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A new pod: the Whale are shaping up to be a brand new team

Can strong returning core plus some new star power help them swim to the top of the league?

Michelle Jay/NWHL

Connecticut Whale general manager Bray Ketchum has signed 13 players thus far in the 2020 offseason. Even though just five of those players are new faces, the Whale already look like they have the inside track on being the most improved team for the 2020-21 season.

The Core

In addition to re-signing the majority of the veterans that make up the foundation of the team like Shannon Doyle, Kaycie Anderson, Hanna Beattie, and Elena Orlando, the Whale also re-signed the biggest additions to last year’s roster.

Ketchum started her offseason by re-signing goaltender Brooke Wolejko on April 1 and All-Star center Emma Vlasic on April 8. On May 11, the Whale re-signed Union College alumna Katelynn Russ, who was just named Union’s senior scholar-athlete of the year. Fans of the Whale already know they should be excited about the return of Wolejko and Vlasic, but they shouldn’t sleep on Russ.

Russ was a postseason hero for the Whale after joining the team just before the playoffs. We are dealing with a small sample size of what she looks like at the pro level, but what she accomplished during her collegiate career might suggest she is capable of playing a top-six role in the NWHL. At face value, Russ’ production numbers for Union don’t jump off the page, but consider the fact that the 16 goals she scored as a sophomore in 2017-18 was the most goals scored in a single season by a Dutchwoman since Courtney Riepenhoff scored 21 goals in 2002-03 as a sophomore. That’s 15 years of hockey. That’s big.

It’s no small feat to be a productive forward on a perennial underdog in the ECAC, and that is exactly what Russ did at Union. She led the Dutchwomen in goals as a sophomore, junior, and senior. In 2019-20, she averaged 3.53 SOG/GP. Union, as a team, averaged just 23.38 SOG/GP.

Star Power

Let’s talk about Melissa Samoskevich.

Samoskevich checks off so many boxes for the Whale. Connecticut fans know her from her time at Quinnipiac and with Team USA — she’s also the highest Whale draft pick in franchise history to sign with the team. She’s won gold with USA at the 2015 U18 Worlds, 2019 IIHF Worlds. Samoskevich is an elite two-way winger, which means she fits the Whale’s team needs and team identity like a glove.

Over the past few years the Whale have had a bad habit of losing their most valuable forwards to free agency. In 2017, it was Kelli Stack and Haley Skarupa. In 2018, it was Kelly Babstock. In 2019, it was Emily Fluke and Kateřina Mrázová. You get the idea. Being able to re-sign Emma Vlasic and bring in Samoskevich this offseason has broken that chain.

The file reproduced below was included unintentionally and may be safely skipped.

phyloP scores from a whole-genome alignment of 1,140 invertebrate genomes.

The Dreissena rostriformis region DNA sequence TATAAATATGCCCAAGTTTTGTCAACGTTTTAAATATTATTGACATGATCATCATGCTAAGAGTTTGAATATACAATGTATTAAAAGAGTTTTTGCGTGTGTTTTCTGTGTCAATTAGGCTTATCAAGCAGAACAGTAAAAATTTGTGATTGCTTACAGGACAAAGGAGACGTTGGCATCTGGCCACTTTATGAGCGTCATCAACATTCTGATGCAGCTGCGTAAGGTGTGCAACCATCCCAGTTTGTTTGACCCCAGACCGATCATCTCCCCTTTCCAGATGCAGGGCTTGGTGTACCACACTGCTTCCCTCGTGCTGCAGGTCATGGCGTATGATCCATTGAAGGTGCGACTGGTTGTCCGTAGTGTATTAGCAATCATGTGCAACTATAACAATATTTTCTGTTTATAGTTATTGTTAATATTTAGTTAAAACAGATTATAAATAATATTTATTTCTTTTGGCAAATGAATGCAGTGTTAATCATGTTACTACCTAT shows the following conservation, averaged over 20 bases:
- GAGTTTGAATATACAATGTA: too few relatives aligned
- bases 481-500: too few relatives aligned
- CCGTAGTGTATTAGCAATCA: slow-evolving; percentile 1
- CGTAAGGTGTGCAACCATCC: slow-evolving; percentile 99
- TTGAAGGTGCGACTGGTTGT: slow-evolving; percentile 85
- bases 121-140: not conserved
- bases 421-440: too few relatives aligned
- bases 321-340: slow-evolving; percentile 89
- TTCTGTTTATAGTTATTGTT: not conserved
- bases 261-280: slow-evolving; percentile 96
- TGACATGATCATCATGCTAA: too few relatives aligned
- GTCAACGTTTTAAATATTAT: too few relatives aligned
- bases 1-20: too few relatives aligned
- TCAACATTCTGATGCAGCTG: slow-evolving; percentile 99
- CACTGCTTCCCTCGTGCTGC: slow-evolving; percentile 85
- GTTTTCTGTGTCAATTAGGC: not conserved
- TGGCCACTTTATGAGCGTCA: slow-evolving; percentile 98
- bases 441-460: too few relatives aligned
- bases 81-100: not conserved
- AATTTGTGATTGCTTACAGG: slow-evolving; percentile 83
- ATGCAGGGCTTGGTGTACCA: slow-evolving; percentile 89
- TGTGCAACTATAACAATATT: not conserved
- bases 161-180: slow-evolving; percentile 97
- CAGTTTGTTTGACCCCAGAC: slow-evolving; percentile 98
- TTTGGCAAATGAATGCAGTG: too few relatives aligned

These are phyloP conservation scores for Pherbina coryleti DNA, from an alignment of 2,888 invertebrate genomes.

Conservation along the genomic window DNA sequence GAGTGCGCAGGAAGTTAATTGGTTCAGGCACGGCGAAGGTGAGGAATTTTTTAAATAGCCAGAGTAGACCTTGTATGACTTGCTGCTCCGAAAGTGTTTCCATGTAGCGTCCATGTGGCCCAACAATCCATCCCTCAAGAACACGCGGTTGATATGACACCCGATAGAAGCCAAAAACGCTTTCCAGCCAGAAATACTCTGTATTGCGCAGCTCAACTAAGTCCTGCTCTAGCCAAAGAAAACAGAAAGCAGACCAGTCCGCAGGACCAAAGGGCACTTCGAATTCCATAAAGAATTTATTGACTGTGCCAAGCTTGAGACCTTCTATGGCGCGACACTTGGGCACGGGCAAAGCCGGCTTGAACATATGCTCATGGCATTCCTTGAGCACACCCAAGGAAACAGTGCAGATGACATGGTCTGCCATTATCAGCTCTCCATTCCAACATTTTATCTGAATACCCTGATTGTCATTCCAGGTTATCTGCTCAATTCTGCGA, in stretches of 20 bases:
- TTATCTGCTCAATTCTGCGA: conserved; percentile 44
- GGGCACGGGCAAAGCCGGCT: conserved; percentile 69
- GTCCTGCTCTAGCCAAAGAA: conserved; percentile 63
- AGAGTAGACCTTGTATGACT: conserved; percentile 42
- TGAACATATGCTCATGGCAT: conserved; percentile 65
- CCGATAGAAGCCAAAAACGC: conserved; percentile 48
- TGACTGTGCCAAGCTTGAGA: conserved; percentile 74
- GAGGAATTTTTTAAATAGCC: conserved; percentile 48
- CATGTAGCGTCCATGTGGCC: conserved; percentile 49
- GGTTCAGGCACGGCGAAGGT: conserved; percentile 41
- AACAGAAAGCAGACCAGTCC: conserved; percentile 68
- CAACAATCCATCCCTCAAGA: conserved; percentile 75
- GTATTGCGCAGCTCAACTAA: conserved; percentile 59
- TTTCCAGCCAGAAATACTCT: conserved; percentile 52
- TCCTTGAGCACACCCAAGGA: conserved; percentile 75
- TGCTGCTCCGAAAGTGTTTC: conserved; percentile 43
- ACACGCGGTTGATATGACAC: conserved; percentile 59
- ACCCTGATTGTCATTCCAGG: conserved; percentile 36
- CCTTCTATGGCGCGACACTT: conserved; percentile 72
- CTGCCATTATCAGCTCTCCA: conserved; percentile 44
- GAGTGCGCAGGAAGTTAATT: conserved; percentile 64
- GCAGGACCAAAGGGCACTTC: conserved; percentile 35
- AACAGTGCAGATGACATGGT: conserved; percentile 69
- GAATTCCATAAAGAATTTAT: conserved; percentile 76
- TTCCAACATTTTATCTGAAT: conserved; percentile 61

Another addition that should help the Whale’s offense move in a new direction is NCAA DIII superstar Amanda Conway.

Conway signed with the Whale on May 28 after being selected 19th overall in the 2020 Draft. Conway’s 116 career goals at Norwich University is the third-most in DIII history. It’s important to note that just 27 of those 116 goals was scored on the power play, which suggests she did the majority of her damage and made the biggest impact at even strength. If you’re a Whale fan, that should be music to your ears.

New to the Blue Line

The Whale’s biggest team need after adding some star power and offense was bolstering a blue line that badly needed players who can move the puck. Ketchum was all over this when she signed RMU alumna Maggie LaGue and UNH’s Tori Howran.

LaGue put up at least 22 points in all four of her seasons with the Colonials and was first or second among RMU’s defenders in scoring as a sophomore, junior, and senior. She can move the puck out of her zone in all situations and make an impact for the Whale on the power play. Even more importantly, she’s well-accustomed to playing a ton of minutes.

Howran is a big defender who can play the left side, which is good news because both LaGue and Doyle are right-handed. Her production with the Wildcats was heavily-dependent on the power play, but she also led the team’s defenders in even-strength shot attempts (93). Howran won a silver with Team Canada at the 2016 U18 Worlds before her standout career at UNH. She’s a player with a ton of potential who just might make a world of difference on the Whale’s blue line.

Data courtesy EliteProspects.com, NCAA.org, pick224.com, collegehockeynews.com, and the author’s own tracking.